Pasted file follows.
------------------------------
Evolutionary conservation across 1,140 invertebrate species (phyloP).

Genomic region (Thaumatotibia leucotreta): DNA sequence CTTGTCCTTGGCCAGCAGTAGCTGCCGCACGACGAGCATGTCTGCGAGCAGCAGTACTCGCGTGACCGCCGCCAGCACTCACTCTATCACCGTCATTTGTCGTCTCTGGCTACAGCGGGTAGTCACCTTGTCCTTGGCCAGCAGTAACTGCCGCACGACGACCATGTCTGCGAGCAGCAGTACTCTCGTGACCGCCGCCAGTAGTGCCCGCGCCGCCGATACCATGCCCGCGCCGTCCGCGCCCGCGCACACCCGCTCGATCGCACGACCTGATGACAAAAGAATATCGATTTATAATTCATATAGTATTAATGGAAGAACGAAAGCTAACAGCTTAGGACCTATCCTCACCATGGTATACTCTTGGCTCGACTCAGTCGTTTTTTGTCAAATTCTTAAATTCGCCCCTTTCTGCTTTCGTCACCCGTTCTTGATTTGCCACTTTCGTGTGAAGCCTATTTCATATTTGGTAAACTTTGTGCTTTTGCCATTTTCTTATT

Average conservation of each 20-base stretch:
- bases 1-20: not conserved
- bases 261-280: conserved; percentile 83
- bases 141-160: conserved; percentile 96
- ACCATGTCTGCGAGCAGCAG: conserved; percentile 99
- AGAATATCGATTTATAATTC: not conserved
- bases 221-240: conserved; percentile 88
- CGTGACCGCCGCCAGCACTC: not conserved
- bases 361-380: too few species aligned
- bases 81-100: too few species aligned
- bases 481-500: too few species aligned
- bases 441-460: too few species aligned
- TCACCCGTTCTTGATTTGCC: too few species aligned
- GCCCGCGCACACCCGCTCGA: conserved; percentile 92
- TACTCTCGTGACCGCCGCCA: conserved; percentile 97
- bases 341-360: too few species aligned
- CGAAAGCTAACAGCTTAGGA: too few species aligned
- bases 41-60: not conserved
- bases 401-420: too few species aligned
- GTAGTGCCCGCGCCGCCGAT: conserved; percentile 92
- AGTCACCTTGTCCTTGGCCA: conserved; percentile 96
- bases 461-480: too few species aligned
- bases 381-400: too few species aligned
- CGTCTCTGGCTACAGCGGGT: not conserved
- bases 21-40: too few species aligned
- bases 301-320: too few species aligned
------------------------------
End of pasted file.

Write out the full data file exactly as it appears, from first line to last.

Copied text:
Evolutionary conservation across 1,140 invertebrate species (phyloP).

Genomic region (Thaumatotibia leucotreta): DNA sequence CTTGTCCTTGGCCAGCAGTAGCTGCCGCACGACGAGCATGTCTGCGAGCAGCAGTACTCGCGTGACCGCCGCCAGCACTCACTCTATCACCGTCATTTGTCGTCTCTGGCTACAGCGGGTAGTCACCTTGTCCTTGGCCAGCAGTAACTGCCGCACGACGACCATGTCTGCGAGCAGCAGTACTCTCGTGACCGCCGCCAGTAGTGCCCGCGCCGCCGATACCATGCCCGCGCCGTCCGCGCCCGCGCACACCCGCTCGATCGCACGACCTGATGACAAAAGAATATCGATTTATAATTCATATAGTATTAATGGAAGAACGAAAGCTAACAGCTTAGGACCTATCCTCACCATGGTATACTCTTGGCTCGACTCAGTCGTTTTTTGTCAAATTCTTAAATTCGCCCCTTTCTGCTTTCGTCACCCGTTCTTGATTTGCCACTTTCGTGTGAAGCCTATTTCATATTTGGTAAACTTTGTGCTTTTGCCATTTTCTTATT

Average conservation of each 20-base stretch:
- bases 1-20: not conserved
- bases 261-280: conserved; percentile 83
- bases 141-160: conserved; percentile 96
- ACCATGTCTGCGAGCAGCAG: conserved; percentile 99
- AGAATATCGATTTATAATTC: not conserved
- bases 221-240: conserved; percentile 88
- CGTGACCGCCGCCAGCACTC: not conserved
- bases 361-380: too few species aligned
- bases 81-100: too few species aligned
- bases 481-500: too few species aligned
- bases 441-460: too few species aligned
- TCACCCGTTCTTGATTTGCC: too few species aligned
- GCCCGCGCACACCCGCTCGA: conserved; percentile 92
- TACTCTCGTGACCGCCGCCA: conserved; percentile 97
- bases 341-360: too few species aligned
- CGAAAGCTAACAGCTTAGGA: too few species aligned
- bases 41-60: not conserved
- bases 401-420: too few species aligned
- GTAGTGCCCGCGCCGCCGAT: conserved; percentile 92
- AGTCACCTTGTCCTTGGCCA: conserved; percentile 96
- bases 461-480: too few species aligned
- bases 381-400: too few species aligned
- CGTCTCTGGCTACAGCGGGT: not conserved
- bases 21-40: too few species aligned
- bases 301-320: too few species aligned